What's the buzz....

What's the buzz....

Salmon is healthy for pregnant women

Intake of salmon increases omega-3 fatty acid levels and improves antioxidant defences in pregnant women and their babies, researchers have found.

In addition, salmon does not alter oxidative stress levels, inflammatory response and vascular homeostasis.

To carry out this study, University of Granada researchers selected a randomised sample of pregnant women with low fish intake.

The sample was divided into two groups: the control group –which continued with their regular diet– and the Salmon group –which incorporated two servings of “treated” salmon from 20 weeks of gestation until term.

The salmon had been reared in a fish farm under a controlled diet including special ingredients ; through this diet, salmon became rich in omega-3 fatty acids and presented high concentrations of antioxidant vitamins. Blood and urine samples were taken from the two groups, who were also asked to complete a questionnaire of food habits at weeks 20 and 34 of gestation –which would provide information about food intake during the previous 12 weeks.

Subsequently, blood and urine samples were taken again at week 38 of gestation and at labour –where also cord blood samples were taken.

The researchers found that omega-3 fatty acid concentrations improved when pregnant women who did not frequently eat fish ate two servings of salmon weekly; the same results were obtained for the newborns.

Two servings of salmon per week help the mother and her child reach the minimum recommended omega-3 fatty acid intake.

Alzheimer’s disease and diabetes may be related

Alzheimer’s disease may be associated with insulin resistance, constituting a third type of diabetes, according to two new studies.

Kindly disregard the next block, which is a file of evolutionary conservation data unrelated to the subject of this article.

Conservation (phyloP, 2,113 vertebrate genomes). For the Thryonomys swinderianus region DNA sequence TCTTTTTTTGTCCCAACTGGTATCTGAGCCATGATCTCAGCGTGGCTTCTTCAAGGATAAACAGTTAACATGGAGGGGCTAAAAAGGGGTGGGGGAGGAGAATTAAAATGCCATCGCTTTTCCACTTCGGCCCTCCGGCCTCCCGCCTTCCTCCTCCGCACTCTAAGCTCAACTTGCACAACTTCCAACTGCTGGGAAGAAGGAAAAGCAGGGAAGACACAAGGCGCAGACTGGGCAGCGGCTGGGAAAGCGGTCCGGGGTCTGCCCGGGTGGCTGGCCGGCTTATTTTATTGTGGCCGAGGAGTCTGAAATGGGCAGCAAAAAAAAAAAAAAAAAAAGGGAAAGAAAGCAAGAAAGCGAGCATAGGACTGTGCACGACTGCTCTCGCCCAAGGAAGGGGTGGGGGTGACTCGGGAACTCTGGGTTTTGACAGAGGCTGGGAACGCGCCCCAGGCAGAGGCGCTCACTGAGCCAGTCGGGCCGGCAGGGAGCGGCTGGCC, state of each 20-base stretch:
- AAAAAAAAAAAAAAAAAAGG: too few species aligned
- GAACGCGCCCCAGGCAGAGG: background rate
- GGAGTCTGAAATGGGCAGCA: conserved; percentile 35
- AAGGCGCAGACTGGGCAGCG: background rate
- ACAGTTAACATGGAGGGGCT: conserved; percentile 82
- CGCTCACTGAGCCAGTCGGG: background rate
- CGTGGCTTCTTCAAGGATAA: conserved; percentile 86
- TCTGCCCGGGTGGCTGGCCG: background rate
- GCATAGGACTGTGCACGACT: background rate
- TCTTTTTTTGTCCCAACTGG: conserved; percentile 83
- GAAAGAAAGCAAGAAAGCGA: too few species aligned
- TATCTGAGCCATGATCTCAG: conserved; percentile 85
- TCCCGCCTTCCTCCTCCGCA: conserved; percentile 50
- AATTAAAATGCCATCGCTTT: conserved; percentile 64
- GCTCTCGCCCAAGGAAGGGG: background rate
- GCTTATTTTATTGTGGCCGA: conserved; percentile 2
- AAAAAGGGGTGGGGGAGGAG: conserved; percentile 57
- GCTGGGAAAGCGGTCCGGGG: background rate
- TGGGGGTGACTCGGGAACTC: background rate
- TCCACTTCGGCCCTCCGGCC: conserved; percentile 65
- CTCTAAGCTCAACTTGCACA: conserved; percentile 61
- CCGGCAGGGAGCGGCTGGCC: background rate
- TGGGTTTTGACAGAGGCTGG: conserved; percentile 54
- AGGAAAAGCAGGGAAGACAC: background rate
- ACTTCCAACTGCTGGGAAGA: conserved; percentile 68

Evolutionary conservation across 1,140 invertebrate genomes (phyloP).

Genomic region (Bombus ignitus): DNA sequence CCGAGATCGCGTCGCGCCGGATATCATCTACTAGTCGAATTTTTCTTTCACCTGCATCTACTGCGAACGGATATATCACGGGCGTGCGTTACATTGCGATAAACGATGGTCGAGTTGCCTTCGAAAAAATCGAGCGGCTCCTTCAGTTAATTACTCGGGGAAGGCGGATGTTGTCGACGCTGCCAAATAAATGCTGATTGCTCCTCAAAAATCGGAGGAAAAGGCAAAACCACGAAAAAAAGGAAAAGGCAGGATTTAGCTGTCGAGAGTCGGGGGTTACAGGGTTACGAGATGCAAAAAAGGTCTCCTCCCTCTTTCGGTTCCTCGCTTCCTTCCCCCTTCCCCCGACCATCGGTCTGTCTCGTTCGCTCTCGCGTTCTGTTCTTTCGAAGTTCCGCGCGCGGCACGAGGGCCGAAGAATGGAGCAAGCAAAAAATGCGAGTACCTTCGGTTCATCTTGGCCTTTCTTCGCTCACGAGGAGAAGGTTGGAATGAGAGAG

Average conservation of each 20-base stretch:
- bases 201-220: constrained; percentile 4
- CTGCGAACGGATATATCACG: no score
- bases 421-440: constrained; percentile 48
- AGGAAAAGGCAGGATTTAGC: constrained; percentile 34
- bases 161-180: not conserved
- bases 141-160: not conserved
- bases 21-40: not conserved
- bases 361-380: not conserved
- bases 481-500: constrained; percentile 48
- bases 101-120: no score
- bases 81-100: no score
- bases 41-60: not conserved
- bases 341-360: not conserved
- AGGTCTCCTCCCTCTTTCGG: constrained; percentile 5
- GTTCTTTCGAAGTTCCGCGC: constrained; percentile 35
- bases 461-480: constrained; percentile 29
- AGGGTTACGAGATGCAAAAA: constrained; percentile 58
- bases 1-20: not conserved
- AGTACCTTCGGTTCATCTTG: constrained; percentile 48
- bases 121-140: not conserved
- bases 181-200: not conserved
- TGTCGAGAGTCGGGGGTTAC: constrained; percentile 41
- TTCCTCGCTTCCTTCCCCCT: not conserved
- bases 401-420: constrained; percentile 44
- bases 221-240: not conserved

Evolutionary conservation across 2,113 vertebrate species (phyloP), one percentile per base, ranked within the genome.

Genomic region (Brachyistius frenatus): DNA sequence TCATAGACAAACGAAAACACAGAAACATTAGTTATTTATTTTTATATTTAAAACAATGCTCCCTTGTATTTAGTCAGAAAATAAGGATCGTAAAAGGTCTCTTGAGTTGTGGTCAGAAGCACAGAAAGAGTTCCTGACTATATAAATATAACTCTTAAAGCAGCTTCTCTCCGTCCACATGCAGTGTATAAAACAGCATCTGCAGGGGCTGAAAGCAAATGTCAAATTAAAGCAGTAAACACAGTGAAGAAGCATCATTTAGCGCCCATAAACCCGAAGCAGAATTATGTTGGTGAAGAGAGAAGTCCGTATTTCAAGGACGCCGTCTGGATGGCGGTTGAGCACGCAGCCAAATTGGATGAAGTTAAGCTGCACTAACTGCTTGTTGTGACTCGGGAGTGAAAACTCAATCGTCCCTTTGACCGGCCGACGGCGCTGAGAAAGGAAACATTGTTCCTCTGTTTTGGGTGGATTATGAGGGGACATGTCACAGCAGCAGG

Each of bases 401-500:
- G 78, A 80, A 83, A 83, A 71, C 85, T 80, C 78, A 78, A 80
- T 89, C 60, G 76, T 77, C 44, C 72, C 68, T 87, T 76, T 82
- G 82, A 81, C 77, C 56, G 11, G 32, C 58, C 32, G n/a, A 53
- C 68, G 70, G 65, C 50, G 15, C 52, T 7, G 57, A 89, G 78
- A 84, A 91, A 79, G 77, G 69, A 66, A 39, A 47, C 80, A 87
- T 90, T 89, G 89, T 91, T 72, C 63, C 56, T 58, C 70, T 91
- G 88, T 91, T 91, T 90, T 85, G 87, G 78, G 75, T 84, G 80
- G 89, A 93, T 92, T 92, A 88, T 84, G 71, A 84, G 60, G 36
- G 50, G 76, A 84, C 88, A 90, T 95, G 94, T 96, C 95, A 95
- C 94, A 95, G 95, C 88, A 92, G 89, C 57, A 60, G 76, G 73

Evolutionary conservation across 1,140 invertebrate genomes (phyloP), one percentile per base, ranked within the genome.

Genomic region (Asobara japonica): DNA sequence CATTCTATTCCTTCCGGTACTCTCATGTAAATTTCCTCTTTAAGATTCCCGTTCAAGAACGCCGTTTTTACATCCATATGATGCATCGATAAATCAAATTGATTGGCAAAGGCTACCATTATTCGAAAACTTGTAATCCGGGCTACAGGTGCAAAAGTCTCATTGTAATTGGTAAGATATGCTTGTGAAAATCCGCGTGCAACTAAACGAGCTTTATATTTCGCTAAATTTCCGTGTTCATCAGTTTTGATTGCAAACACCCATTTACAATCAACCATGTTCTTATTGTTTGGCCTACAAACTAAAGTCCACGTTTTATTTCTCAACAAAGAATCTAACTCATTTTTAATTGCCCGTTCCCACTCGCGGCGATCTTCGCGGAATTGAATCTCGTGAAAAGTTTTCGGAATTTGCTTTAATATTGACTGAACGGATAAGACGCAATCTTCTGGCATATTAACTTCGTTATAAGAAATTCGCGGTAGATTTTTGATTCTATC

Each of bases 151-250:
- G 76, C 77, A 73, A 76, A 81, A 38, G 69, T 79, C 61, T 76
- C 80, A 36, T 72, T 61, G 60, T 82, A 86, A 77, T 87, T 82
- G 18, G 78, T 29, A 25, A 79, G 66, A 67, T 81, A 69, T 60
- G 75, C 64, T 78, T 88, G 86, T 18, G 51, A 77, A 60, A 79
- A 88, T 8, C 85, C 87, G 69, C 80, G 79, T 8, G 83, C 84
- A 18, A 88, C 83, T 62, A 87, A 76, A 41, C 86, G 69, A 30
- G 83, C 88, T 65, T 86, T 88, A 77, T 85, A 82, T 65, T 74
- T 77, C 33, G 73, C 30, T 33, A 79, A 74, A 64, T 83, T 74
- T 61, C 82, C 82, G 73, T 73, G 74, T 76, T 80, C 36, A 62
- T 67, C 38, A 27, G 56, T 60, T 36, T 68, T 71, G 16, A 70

This model is based on several observations including an increased risk of developing Alzheimer’s disease for diabetic patients, and reduced insulin levels in the brain tissue of Alzheimer’s disease patients.

Though intriguing, the existing evidence does not reveal if defective insulin signalling is causative of Alzheimer’s or how insulin resistance impacts cognitive function.

Two back-to-back research articles led by Konrad Talbot, Steve Arnold and colleagues at the University of Pennsylvania and by Fernanda De Felice, Sergio Ferreria and colleagues at the University of Rio de Janeiro, address the connection between insulin resistance and Alzheimer’s disease.

The University of Pennsylvania team examined insulin signalling in human brain tissue postmortem, and concluded that the activation state of many insulin signalling molecules were highly related to memory and cognitive function.  They further suggested that insulin resistance is a common and early feature of Alzheimer’s disease.

Low-calorie diets ups death risk in bowel disease patients

In a surprising result, researchers have found that a low-calorie diet increases mortality rate in bowel disease models.

While research suggests inflammation associated with obesity may contribute to inflammatory bowel diseases such as colitis, the study results revealed a low-calorie diet may actually impair the immune system’s ability to respond to infection, said Jenifer Fenton, assistant professor in the Department of Food Science and Human Nutrition.

Additionally, the study found no connection that moderate obesity increased the severity of colitis in the mouse model.

“The results are similar to the research from our department that shows consuming fewer calories make it harder to fight off the flu virus,” said Fenton, referring to recent work by colleague Elizabeth Gardner.

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